Where: Cities, countryside, everywhere there is food
Food: Berries, Carrion, and other smaller birds
Fun Fact: If you look closely at the tail feathers, you can see tinges of colours in them. They’ve also been known to mimic other noises, to trick other animals, and people 

Photo by: Stephanie Sagmoen


European Starling

Colours: All black, with small yellow beaks
Calls: Loud whistles, to soft warbling noises
When: Suburbs and agricultural zones
Where: Gardens, parks, anywhere they can nest in abundance
Food: Forage food, grain, seeds, berries and garbage
Fun Fact: They are one of the types of Starlings released in New York park, in 1890’s and overpopulated all across Canada and the United States, changing the bird ecosystem. 

Photo by: Lynn Knonynenbelt


White Throated Sparrow

Colours: White and black stripped head, grey breast, brown with black spots wings and back
Calls: Usually long and low pitched beautiful notes
When: From May to August
Where: In dense woodlands and forests
Food: Insects, seeds and fruit
Fun Fact: They are the most common birds in the area, and are recognized for their sweet songs.

Photo by: Loreli Madiuk

Red Tailed Hawk

Colours: Brown and white, with a red tail
Calls: Vocal hoarse scree
When: All year
Where: Open fields with patches of trees
Food: Small to medium sized mammals, snakes, birds and carrion
Fun Fact: Can perform spectacular arial manoeuvres, cutting through the sky.

Photos by: J Gill and Lilian Hiebert

Northern Flicker

Colours: Blue and red coloured heads, with brown and black speckles on his wings and back
Calls: Tik-tik or a wik-wik calls
When: From May to October
Where: Open woods and forest edges
Food: Beetles, larvae, berries and seeds
Fun Fact: Flickers are a type of woodpecker, so you can find them pecking at the trees, or more likely hear them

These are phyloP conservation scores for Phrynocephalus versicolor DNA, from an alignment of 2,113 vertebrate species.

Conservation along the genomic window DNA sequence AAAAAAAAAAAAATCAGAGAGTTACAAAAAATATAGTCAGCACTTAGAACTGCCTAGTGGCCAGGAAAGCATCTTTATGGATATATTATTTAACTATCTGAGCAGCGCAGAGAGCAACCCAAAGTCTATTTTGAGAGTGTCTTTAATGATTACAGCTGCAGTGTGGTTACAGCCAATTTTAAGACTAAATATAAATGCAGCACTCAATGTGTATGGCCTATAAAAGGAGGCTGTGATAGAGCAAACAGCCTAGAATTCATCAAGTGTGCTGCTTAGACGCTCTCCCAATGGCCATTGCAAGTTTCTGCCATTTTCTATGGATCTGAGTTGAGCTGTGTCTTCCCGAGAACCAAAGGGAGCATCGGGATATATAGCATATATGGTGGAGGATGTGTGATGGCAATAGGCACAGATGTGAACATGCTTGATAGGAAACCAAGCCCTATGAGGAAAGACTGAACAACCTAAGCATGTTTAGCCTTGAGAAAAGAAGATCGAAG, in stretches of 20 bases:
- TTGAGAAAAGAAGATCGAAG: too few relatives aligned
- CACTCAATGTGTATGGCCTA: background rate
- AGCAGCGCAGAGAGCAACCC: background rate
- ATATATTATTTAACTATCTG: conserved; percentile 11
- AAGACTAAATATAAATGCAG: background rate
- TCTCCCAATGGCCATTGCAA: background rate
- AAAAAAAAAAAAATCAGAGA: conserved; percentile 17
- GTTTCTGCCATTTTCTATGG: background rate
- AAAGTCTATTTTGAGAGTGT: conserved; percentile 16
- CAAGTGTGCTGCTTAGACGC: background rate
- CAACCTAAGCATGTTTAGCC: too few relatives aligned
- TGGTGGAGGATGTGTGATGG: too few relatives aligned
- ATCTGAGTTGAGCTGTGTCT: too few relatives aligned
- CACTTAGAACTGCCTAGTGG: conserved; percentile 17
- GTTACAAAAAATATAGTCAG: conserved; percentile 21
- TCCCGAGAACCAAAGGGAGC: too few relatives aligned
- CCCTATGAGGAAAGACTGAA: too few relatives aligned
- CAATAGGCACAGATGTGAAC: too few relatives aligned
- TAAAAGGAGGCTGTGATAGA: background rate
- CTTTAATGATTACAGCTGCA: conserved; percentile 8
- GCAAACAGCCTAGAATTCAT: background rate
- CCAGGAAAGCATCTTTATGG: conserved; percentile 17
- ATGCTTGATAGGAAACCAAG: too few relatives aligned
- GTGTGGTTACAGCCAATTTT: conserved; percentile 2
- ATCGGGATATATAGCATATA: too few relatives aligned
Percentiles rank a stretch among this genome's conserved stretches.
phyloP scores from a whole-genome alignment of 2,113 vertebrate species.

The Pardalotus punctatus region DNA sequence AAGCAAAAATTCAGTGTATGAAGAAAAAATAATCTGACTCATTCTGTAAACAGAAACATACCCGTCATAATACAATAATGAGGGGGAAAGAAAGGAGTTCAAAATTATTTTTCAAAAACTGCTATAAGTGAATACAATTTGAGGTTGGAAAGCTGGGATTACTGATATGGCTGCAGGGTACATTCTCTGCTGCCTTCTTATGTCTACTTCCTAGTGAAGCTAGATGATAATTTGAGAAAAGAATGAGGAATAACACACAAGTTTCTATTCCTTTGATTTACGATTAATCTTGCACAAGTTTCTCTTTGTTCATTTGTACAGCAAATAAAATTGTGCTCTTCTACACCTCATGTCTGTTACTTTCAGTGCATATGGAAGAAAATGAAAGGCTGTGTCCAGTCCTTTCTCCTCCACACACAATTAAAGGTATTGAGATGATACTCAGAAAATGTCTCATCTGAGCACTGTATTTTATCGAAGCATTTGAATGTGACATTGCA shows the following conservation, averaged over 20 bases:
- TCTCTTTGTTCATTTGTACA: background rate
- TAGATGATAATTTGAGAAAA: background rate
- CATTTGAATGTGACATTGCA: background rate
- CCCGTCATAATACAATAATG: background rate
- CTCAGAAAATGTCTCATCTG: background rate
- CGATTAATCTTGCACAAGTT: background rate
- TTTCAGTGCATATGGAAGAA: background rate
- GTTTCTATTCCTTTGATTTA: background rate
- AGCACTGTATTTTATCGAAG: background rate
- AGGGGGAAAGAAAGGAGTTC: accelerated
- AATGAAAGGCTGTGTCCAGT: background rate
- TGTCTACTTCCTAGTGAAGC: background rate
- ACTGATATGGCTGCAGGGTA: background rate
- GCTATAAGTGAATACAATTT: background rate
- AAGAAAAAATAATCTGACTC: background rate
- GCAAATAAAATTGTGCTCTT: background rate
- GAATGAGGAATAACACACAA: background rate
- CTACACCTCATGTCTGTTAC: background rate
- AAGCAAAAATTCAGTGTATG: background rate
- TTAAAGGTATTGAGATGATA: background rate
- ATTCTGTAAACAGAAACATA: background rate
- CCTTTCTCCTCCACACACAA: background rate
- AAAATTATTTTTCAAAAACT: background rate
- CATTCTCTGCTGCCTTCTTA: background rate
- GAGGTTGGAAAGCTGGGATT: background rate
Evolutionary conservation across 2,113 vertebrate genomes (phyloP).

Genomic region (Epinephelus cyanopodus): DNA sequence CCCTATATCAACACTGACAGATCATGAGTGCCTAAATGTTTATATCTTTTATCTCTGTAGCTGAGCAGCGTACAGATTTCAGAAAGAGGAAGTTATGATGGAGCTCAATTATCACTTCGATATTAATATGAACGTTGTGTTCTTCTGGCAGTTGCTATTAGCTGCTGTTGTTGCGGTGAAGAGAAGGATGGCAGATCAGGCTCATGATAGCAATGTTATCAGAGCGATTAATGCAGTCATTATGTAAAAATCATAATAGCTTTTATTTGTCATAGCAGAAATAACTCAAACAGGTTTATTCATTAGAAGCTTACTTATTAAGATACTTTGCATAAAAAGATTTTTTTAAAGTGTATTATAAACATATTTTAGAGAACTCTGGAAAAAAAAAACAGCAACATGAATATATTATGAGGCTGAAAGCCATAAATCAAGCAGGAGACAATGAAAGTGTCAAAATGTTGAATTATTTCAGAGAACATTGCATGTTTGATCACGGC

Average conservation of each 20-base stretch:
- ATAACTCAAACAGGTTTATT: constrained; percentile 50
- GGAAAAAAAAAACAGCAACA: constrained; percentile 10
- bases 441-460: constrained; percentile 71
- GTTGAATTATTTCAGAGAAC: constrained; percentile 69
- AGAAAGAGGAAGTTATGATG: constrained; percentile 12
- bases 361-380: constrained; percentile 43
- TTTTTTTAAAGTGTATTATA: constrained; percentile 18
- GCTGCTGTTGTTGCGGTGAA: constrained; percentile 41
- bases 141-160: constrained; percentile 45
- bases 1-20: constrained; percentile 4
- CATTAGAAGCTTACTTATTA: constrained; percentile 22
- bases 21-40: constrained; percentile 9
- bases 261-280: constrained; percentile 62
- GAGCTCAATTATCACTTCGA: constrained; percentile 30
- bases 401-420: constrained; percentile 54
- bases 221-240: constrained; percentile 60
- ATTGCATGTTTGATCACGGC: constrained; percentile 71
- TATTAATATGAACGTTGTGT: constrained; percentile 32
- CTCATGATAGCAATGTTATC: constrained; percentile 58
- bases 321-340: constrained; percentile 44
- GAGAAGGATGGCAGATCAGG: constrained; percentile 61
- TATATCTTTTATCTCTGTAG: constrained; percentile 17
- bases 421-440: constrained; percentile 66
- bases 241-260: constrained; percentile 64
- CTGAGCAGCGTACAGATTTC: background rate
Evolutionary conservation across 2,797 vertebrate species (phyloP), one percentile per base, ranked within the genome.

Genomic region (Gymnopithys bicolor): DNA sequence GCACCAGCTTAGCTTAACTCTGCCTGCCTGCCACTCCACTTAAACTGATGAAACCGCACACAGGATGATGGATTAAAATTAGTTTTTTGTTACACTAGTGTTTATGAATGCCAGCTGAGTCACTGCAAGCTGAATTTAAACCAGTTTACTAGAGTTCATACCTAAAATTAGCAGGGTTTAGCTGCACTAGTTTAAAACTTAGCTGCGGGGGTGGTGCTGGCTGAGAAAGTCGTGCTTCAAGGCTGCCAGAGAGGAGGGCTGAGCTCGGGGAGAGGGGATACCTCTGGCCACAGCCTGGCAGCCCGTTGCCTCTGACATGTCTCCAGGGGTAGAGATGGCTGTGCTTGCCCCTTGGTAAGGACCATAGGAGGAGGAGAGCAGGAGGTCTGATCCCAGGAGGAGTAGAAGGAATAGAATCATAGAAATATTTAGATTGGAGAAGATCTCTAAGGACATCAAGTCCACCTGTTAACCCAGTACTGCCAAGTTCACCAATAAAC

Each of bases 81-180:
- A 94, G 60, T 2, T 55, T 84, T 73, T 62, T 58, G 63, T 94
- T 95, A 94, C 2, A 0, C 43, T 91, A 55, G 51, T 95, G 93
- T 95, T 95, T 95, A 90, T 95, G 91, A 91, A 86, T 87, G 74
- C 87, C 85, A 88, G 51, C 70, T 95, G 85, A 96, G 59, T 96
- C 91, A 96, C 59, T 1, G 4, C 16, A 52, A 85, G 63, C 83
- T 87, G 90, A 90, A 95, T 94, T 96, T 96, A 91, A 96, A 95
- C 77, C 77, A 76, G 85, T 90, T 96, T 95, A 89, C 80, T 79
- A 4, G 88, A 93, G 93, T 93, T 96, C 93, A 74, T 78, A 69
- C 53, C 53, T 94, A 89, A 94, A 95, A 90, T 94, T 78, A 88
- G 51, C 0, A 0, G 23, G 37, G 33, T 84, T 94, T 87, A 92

Photos by: Leslie Pearson

Yellow Bellied Sap Sucker

Colours: Red blotch on top of the head, black and white body and wings. Males have red throats, Females white throats
Calls: They do not speak much, but occasionally make dry chattering noises
When: From May to August
Where: Woodlands
Food: Sap from trees, also insects and occasional berries
Fun Fact: these woodpeckers are sometimes dangerous to trees, and can damage or kill a tree by eating too much sap out of it 

Photo by Del Spenst


Gray Catbird

Colours: All grey, with black tipped heads and tails
Calls: Rapid and long blasting whistling and chattering noises like a mew, as well as mimicking other sounds
When: From May to August
Where: Agricultural areas, roadsides and woods edges
Food: Insects and small fruits
Fun Fact: They belong to the Mockingbird family. Able


Photo by: Leslie Pearson 


Colours: Males have green heads, bright yellow bills, brown bodies, and light brown wings. Females are all brown, with lighter and darker brown all over
Calls: Quack
When: From April to August
Where: In and around ponds, lakes, and any deep body of water
Food: Aquatic vegetation, worms, snails and water bugs
Fun Fact: Mallards can fly nearly vertical, when required.

Photos by: Leslie Pearson and Loreli Madiuk